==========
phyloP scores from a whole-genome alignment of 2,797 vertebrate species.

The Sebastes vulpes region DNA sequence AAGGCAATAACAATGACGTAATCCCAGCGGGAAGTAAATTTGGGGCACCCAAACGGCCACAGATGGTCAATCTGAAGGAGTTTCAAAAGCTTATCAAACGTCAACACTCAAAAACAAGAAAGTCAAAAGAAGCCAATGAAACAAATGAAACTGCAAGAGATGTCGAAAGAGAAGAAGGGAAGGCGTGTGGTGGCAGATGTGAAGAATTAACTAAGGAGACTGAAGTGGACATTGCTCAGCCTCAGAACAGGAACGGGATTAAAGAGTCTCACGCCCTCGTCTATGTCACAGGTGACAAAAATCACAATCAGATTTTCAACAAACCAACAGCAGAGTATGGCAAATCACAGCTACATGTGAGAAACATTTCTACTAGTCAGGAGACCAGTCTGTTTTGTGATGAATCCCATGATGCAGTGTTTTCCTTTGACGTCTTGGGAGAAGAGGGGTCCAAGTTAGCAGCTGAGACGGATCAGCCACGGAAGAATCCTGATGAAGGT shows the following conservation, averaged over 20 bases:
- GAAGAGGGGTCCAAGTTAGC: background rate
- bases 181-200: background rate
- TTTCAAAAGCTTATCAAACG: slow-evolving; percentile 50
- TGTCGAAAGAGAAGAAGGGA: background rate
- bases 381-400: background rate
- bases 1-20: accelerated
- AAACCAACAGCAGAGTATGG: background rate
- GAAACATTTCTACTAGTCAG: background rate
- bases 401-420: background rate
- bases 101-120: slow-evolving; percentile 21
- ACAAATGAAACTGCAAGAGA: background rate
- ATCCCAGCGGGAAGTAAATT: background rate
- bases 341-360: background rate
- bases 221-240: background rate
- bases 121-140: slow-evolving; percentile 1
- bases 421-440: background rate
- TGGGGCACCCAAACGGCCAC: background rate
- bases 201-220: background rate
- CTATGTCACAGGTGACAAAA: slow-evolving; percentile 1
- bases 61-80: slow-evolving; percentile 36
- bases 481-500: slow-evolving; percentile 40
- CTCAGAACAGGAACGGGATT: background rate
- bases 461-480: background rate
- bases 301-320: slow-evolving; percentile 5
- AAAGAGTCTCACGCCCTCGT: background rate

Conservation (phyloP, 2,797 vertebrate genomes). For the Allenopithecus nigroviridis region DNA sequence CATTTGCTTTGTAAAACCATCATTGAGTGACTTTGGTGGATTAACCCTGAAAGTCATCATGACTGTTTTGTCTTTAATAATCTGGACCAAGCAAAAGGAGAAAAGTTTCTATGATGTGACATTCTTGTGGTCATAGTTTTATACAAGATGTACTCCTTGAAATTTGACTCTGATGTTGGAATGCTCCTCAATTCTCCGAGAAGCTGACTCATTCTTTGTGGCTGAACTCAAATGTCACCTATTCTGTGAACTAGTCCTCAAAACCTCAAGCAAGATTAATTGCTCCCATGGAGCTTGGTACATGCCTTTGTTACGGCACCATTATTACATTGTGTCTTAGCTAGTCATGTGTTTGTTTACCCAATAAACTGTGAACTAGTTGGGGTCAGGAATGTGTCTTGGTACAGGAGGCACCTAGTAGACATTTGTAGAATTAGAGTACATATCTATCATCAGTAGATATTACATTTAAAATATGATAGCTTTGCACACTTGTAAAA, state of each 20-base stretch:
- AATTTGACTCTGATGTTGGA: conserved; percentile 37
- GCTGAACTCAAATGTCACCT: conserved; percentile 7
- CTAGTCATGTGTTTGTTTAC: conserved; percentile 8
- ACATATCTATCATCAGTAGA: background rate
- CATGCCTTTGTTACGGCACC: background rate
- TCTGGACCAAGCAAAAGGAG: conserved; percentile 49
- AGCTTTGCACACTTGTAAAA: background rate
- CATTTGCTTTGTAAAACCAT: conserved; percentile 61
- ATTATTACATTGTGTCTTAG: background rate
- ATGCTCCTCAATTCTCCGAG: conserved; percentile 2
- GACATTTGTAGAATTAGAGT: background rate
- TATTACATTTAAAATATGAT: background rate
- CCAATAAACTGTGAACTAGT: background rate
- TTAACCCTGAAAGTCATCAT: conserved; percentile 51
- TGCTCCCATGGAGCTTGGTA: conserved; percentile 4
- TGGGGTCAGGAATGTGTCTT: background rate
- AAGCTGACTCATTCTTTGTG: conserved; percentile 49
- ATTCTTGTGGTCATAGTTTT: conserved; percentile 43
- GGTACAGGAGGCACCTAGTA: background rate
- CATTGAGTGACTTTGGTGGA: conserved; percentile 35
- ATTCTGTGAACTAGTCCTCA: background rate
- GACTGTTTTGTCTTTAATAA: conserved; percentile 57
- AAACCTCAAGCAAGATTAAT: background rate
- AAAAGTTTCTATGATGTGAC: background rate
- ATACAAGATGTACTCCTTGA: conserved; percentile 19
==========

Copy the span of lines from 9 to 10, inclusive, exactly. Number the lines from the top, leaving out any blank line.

- AAACCAACAGCAGAGTATGG: background rate
- GAAACATTTCTACTAGTCAG: background rate